Teachings of the Buddha

Teachingsof the Buddha

Teachingsof the Buddha

Buddhataught people the ways of living a peaceful and happy life. He alsotaught about the way towards enlightenment. It is in line withBuddhism that relates to observing and examining our lives. Theteachings of Buddha enlighten individuals towards understandingthemselves and coping with their everyday issues. Buddha also teachesabout the life’s main purpose, inequality and injustices in theplanet, as well as how to obtain true happiness.

TheThree Marks of Existence

Theyare impermanence, not-self, and suffering. Impermanence articulatesthe Buddhist conception which states that the entire experiences andthings on this planet are unsteady, unpredictable, and temporary. Itimplies that all things experienced through individuals senses iscomprised of parts. Their survival depends on external conditions.The second mark is suffering entails both physical and psychologicalaspects including pain, anxiety, stress, anger, frustration,affliction, loneliness, embarrassment, dissatisfaction, and misery.Buddhism explicates how people can prevent suffering and be reallyhappy. Lastly, is not-self that is regarded as a methodology of beingliberated from suffering.

TheFour Noble Truths

Thenoble truths are believed to be fundamental in Buddhism. They offer atheoretical framework in which Buddhist bases their ideas. Theelucidate dukkha’snature(unsatisfactoriness,anxiety, suffering), causes, as well as way of overcoming it. Theyencompass:

  • Dukkha’s truth

  • The truth of dukkha’s origin

  • The truth of dukkha’s termination

  • The truth of the way resulting in dukkha’s termination

TheNoble Eightfold Path

Theyentail being moral and directing the mind towards our behaviors andthoughts. The Noble Eightfold Path comprise of eight interrelatedfactors, that when incorporated result in the termination of dukkha.They encompass the following:

  • Right Understanding

  • Right Intention

  • Right Speech

  • Right Action,

  • Right Livelihood

  • Right Effort

  • Right Mindfulness

  • Right Concentration

Jainism,its History, Practice, Cosmology, and Ethics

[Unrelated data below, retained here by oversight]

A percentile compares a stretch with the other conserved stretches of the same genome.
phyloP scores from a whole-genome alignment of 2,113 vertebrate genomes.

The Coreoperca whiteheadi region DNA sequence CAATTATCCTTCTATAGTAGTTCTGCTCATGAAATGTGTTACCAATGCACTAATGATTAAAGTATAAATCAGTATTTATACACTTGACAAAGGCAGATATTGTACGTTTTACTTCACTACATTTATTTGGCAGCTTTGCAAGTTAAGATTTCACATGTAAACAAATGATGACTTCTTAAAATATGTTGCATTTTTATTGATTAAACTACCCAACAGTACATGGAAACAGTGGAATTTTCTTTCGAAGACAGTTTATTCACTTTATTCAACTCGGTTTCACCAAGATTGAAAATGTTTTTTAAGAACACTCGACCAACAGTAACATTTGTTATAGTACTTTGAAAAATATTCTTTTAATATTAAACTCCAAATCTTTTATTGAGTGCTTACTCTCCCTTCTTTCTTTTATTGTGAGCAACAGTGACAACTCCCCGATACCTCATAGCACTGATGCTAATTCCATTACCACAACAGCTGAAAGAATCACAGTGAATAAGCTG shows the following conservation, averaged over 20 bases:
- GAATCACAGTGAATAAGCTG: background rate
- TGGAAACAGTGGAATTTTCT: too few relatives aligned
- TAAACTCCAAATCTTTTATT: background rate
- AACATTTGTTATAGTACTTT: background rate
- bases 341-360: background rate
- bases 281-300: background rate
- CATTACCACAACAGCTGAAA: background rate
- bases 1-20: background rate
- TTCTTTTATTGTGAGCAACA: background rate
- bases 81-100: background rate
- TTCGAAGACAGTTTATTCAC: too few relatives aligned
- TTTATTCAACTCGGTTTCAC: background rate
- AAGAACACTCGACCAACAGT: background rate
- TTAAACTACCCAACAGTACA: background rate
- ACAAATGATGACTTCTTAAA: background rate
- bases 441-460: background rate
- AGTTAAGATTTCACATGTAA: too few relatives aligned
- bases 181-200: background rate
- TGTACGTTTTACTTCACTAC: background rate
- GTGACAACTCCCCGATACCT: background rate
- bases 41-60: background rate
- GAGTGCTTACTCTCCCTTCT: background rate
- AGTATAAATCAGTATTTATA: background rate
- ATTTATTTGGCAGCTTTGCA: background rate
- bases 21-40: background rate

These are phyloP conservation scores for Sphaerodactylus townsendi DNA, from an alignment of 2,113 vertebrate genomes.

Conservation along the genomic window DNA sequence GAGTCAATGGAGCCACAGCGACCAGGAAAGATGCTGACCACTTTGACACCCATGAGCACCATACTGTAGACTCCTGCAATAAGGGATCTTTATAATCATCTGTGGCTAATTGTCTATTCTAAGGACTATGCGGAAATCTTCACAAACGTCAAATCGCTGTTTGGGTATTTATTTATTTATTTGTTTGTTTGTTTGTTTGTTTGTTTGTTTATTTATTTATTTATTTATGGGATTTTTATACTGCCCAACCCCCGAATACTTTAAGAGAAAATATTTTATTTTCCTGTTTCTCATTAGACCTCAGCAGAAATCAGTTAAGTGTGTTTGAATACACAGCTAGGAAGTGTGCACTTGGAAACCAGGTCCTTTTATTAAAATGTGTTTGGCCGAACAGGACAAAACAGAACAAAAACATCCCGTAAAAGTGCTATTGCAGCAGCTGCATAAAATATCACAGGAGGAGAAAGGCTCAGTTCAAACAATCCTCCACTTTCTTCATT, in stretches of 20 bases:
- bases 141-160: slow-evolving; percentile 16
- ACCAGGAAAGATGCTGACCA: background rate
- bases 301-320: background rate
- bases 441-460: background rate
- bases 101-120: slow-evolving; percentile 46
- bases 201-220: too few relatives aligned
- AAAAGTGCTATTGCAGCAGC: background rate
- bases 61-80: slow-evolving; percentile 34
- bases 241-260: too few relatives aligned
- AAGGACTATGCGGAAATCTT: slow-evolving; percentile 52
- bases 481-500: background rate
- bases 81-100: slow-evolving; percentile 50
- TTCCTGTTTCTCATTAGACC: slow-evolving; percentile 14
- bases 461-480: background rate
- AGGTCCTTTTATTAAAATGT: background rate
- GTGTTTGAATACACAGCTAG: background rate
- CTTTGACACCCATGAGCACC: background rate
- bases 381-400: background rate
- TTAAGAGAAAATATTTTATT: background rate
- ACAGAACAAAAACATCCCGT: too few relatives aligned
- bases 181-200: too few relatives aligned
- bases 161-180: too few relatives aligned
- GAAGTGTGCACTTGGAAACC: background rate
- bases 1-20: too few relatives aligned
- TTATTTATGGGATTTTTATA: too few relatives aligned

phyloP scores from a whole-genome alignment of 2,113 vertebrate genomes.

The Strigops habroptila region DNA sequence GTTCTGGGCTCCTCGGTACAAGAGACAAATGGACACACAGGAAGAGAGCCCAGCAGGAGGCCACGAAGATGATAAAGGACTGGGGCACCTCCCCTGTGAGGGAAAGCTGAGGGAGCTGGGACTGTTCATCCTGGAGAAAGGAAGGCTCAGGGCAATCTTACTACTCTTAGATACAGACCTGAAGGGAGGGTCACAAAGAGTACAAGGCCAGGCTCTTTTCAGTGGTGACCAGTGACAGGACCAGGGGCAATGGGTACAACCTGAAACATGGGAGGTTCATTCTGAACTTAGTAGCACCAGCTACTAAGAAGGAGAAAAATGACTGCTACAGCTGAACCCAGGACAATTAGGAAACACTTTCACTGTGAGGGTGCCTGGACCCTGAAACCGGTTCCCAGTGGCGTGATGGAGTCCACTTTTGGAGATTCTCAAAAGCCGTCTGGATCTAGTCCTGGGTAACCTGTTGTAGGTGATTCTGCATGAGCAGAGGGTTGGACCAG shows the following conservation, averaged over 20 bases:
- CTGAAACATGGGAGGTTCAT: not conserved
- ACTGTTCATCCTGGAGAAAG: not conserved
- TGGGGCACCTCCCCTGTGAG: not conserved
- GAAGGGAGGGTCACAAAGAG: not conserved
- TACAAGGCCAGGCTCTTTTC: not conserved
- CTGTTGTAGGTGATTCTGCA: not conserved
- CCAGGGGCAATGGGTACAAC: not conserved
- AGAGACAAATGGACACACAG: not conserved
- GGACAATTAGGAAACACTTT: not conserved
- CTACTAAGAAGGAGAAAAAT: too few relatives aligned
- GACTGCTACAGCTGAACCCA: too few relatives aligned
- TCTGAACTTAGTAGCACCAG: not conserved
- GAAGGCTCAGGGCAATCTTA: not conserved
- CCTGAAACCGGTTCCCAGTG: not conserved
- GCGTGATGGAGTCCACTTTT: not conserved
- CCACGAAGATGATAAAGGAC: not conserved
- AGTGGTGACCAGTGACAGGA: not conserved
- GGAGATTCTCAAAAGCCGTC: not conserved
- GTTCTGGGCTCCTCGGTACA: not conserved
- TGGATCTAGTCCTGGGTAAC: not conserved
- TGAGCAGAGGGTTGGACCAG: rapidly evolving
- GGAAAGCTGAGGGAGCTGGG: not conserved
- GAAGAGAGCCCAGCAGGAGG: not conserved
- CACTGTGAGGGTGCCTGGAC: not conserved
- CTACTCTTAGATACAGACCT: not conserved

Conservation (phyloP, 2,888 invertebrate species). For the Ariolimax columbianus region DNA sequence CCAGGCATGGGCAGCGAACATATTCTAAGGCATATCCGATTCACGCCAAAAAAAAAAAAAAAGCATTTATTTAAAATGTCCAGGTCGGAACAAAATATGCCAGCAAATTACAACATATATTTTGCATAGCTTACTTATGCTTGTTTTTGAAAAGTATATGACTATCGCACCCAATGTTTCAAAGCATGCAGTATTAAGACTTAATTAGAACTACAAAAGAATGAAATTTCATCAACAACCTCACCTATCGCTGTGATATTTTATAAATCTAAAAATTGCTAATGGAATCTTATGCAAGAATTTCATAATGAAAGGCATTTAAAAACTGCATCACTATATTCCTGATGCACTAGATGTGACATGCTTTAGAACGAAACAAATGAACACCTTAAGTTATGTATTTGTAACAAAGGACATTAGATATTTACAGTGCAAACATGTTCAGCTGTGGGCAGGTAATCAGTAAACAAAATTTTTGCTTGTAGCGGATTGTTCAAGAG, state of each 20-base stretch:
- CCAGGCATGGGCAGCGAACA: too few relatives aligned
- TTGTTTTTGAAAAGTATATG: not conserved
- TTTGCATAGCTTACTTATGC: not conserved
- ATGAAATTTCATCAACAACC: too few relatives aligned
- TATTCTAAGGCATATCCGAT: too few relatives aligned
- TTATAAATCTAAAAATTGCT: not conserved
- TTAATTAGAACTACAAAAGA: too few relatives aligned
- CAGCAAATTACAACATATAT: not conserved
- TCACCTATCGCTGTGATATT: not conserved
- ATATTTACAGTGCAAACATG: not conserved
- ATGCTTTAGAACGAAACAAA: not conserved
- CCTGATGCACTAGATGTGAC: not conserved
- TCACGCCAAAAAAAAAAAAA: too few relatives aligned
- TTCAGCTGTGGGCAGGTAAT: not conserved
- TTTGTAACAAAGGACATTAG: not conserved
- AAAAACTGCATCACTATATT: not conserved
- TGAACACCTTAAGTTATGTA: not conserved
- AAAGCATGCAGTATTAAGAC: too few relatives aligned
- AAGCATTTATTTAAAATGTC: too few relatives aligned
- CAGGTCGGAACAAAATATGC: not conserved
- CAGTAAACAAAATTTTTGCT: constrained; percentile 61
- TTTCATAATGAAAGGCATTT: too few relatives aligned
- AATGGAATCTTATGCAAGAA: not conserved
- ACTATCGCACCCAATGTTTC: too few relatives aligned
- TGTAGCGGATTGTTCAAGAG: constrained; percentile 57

Jainismbegan in the seventh to the fifth century BCE in India. It is aprimordial religion that teaches about living a life of renunciationand harmlessness. It is a key way of attaining happiness and freedom.Jain life’s purpose is to attain freedom of the soul. The religionrecommends a way of nonviolence and self-control, important factorsin attaining liberation. Jainism has three key principlesencompassing nonviolence, non-possessiveness and non-absolutism.Supporters of Jainism are required to take vows which encompassnon-stealing, non-violence, chastity, non-lying, and non-attachment.Jain faith generally focuses on asceticism. Most followers of thereligion reside in India. It has over six million supportersglobally.

Thecosmology of Jainism is based on various aspects. Jain assumes thatthe world was not created and will never come to an end. It isself-sufficient as well as autonomous and does not need to begoverned by any superior power. Jain also believes that the world isdivided into lower, middle and upper parts. Besides, it is comprisedof the living body, matter, space, time, Adharma tattva, and Dharmatattva. Time is viewed as endless and beginningless.

Branchesof Jainism

Jainismhas two branches, which are Svetambara and Digambara. Digambaraparsons go nude as they consider that wearing clothes amplifies thedesire and reliance for material possessions. It is detrimental as itresults in sorrow. However, women are not allowed to be uncovered.Women are referred to as sadhvi. On the other hand, Svetambara do notbelieve in going uncovered. Svetambaras wear white clothes as to themnakedness is not practical. The sub-branches of Svetambara encompassMurtipujaka, Terapanthi and Sthanakavasi.